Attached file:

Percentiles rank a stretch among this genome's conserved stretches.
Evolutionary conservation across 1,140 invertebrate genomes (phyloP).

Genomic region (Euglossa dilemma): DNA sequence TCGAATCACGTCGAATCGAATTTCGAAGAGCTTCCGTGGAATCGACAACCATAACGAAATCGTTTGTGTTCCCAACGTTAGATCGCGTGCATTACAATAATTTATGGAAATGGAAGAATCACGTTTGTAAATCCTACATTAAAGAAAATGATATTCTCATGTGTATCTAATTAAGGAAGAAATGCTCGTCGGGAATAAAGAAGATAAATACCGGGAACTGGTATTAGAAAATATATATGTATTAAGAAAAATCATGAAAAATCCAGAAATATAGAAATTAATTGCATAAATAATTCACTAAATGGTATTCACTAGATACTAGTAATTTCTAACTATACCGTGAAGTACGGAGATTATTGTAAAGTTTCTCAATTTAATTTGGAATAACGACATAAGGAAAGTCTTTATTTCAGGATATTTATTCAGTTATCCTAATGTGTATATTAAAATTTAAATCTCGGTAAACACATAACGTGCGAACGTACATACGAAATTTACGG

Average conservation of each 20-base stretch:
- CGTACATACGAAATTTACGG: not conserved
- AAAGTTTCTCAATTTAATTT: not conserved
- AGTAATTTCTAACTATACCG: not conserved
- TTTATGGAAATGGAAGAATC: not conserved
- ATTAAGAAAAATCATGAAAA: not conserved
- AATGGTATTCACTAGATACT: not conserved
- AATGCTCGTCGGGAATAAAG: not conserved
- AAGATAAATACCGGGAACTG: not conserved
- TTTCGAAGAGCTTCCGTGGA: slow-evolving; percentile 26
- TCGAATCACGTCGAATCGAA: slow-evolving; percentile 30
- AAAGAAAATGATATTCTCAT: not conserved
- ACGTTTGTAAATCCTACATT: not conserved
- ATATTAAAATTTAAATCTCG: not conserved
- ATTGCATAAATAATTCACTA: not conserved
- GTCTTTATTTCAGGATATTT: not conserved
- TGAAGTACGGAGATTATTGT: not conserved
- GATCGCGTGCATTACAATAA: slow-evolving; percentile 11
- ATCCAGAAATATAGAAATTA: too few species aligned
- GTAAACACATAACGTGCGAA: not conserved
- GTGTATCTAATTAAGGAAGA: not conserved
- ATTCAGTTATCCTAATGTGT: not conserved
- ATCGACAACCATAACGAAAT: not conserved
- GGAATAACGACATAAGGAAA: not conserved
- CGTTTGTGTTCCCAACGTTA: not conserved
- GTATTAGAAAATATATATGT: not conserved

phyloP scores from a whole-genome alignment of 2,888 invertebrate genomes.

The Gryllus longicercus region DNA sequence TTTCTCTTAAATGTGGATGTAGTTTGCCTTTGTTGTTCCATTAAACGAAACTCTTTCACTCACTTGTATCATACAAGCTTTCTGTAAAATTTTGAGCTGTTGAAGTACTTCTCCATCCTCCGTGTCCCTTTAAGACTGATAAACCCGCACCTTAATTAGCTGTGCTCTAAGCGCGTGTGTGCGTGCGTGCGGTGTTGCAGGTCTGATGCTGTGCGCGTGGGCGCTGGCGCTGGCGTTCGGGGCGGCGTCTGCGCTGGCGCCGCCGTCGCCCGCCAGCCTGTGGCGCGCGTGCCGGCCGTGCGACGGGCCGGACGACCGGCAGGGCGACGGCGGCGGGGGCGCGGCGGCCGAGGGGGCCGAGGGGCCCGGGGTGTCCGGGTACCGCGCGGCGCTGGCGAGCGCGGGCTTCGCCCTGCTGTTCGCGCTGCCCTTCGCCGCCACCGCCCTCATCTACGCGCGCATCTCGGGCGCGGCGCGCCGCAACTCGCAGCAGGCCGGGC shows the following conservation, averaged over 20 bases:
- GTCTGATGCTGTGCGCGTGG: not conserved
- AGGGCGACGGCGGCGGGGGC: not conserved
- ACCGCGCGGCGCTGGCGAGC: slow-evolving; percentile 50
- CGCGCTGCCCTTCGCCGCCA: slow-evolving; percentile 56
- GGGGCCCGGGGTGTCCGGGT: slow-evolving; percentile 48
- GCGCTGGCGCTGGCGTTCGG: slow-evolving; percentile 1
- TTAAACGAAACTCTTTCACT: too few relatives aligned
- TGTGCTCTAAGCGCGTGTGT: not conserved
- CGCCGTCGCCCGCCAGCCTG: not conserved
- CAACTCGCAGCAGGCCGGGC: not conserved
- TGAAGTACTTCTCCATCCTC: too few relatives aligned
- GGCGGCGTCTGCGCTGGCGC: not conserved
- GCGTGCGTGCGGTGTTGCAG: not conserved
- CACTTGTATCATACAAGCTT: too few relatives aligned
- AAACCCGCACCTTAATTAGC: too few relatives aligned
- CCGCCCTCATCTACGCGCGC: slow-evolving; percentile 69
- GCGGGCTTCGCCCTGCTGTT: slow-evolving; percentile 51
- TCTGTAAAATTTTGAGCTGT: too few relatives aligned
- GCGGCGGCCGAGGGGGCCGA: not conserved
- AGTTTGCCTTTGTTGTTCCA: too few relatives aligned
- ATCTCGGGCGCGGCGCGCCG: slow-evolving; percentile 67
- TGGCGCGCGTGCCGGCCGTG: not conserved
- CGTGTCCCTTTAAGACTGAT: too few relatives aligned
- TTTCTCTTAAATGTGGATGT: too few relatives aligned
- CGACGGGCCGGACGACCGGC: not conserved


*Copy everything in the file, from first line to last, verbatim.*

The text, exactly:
Percentiles rank a stretch among this genome's conserved stretches.
Evolutionary conservation across 1,140 invertebrate genomes (phyloP).

Genomic region (Euglossa dilemma): DNA sequence TCGAATCACGTCGAATCGAATTTCGAAGAGCTTCCGTGGAATCGACAACCATAACGAAATCGTTTGTGTTCCCAACGTTAGATCGCGTGCATTACAATAATTTATGGAAATGGAAGAATCACGTTTGTAAATCCTACATTAAAGAAAATGATATTCTCATGTGTATCTAATTAAGGAAGAAATGCTCGTCGGGAATAAAGAAGATAAATACCGGGAACTGGTATTAGAAAATATATATGTATTAAGAAAAATCATGAAAAATCCAGAAATATAGAAATTAATTGCATAAATAATTCACTAAATGGTATTCACTAGATACTAGTAATTTCTAACTATACCGTGAAGTACGGAGATTATTGTAAAGTTTCTCAATTTAATTTGGAATAACGACATAAGGAAAGTCTTTATTTCAGGATATTTATTCAGTTATCCTAATGTGTATATTAAAATTTAAATCTCGGTAAACACATAACGTGCGAACGTACATACGAAATTTACGG

Average conservation of each 20-base stretch:
- CGTACATACGAAATTTACGG: not conserved
- AAAGTTTCTCAATTTAATTT: not conserved
- AGTAATTTCTAACTATACCG: not conserved
- TTTATGGAAATGGAAGAATC: not conserved
- ATTAAGAAAAATCATGAAAA: not conserved
- AATGGTATTCACTAGATACT: not conserved
- AATGCTCGTCGGGAATAAAG: not conserved
- AAGATAAATACCGGGAACTG: not conserved
- TTTCGAAGAGCTTCCGTGGA: slow-evolving; percentile 26
- TCGAATCACGTCGAATCGAA: slow-evolving; percentile 30
- AAAGAAAATGATATTCTCAT: not conserved
- ACGTTTGTAAATCCTACATT: not conserved
- ATATTAAAATTTAAATCTCG: not conserved
- ATTGCATAAATAATTCACTA: not conserved
- GTCTTTATTTCAGGATATTT: not conserved
- TGAAGTACGGAGATTATTGT: not conserved
- GATCGCGTGCATTACAATAA: slow-evolving; percentile 11
- ATCCAGAAATATAGAAATTA: too few species aligned
- GTAAACACATAACGTGCGAA: not conserved
- GTGTATCTAATTAAGGAAGA: not conserved
- ATTCAGTTATCCTAATGTGT: not conserved
- ATCGACAACCATAACGAAAT: not conserved
- GGAATAACGACATAAGGAAA: not conserved
- CGTTTGTGTTCCCAACGTTA: not conserved
- GTATTAGAAAATATATATGT: not conserved

phyloP scores from a whole-genome alignment of 2,888 invertebrate genomes.

The Gryllus longicercus region DNA sequence TTTCTCTTAAATGTGGATGTAGTTTGCCTTTGTTGTTCCATTAAACGAAACTCTTTCACTCACTTGTATCATACAAGCTTTCTGTAAAATTTTGAGCTGTTGAAGTACTTCTCCATCCTCCGTGTCCCTTTAAGACTGATAAACCCGCACCTTAATTAGCTGTGCTCTAAGCGCGTGTGTGCGTGCGTGCGGTGTTGCAGGTCTGATGCTGTGCGCGTGGGCGCTGGCGCTGGCGTTCGGGGCGGCGTCTGCGCTGGCGCCGCCGTCGCCCGCCAGCCTGTGGCGCGCGTGCCGGCCGTGCGACGGGCCGGACGACCGGCAGGGCGACGGCGGCGGGGGCGCGGCGGCCGAGGGGGCCGAGGGGCCCGGGGTGTCCGGGTACCGCGCGGCGCTGGCGAGCGCGGGCTTCGCCCTGCTGTTCGCGCTGCCCTTCGCCGCCACCGCCCTCATCTACGCGCGCATCTCGGGCGCGGCGCGCCGCAACTCGCAGCAGGCCGGGC shows the following conservation, averaged over 20 bases:
- GTCTGATGCTGTGCGCGTGG: not conserved
- AGGGCGACGGCGGCGGGGGC: not conserved
- ACCGCGCGGCGCTGGCGAGC: slow-evolving; percentile 50
- CGCGCTGCCCTTCGCCGCCA: slow-evolving; percentile 56
- GGGGCCCGGGGTGTCCGGGT: slow-evolving; percentile 48
- GCGCTGGCGCTGGCGTTCGG: slow-evolving; percentile 1
- TTAAACGAAACTCTTTCACT: too few relatives aligned
- TGTGCTCTAAGCGCGTGTGT: not conserved
- CGCCGTCGCCCGCCAGCCTG: not conserved
- CAACTCGCAGCAGGCCGGGC: not conserved
- TGAAGTACTTCTCCATCCTC: too few relatives aligned
- GGCGGCGTCTGCGCTGGCGC: not conserved
- GCGTGCGTGCGGTGTTGCAG: not conserved
- CACTTGTATCATACAAGCTT: too few relatives aligned
- AAACCCGCACCTTAATTAGC: too few relatives aligned
- CCGCCCTCATCTACGCGCGC: slow-evolving; percentile 69
- GCGGGCTTCGCCCTGCTGTT: slow-evolving; percentile 51
- TCTGTAAAATTTTGAGCTGT: too few relatives aligned
- GCGGCGGCCGAGGGGGCCGA: not conserved
- AGTTTGCCTTTGTTGTTCCA: too few relatives aligned
- ATCTCGGGCGCGGCGCGCCG: slow-evolving; percentile 67
- TGGCGCGCGTGCCGGCCGTG: not conserved
- CGTGTCCCTTTAAGACTGAT: too few relatives aligned
- TTTCTCTTAAATGTGGATGT: too few relatives aligned
- CGACGGGCCGGACGACCGGC: not conserved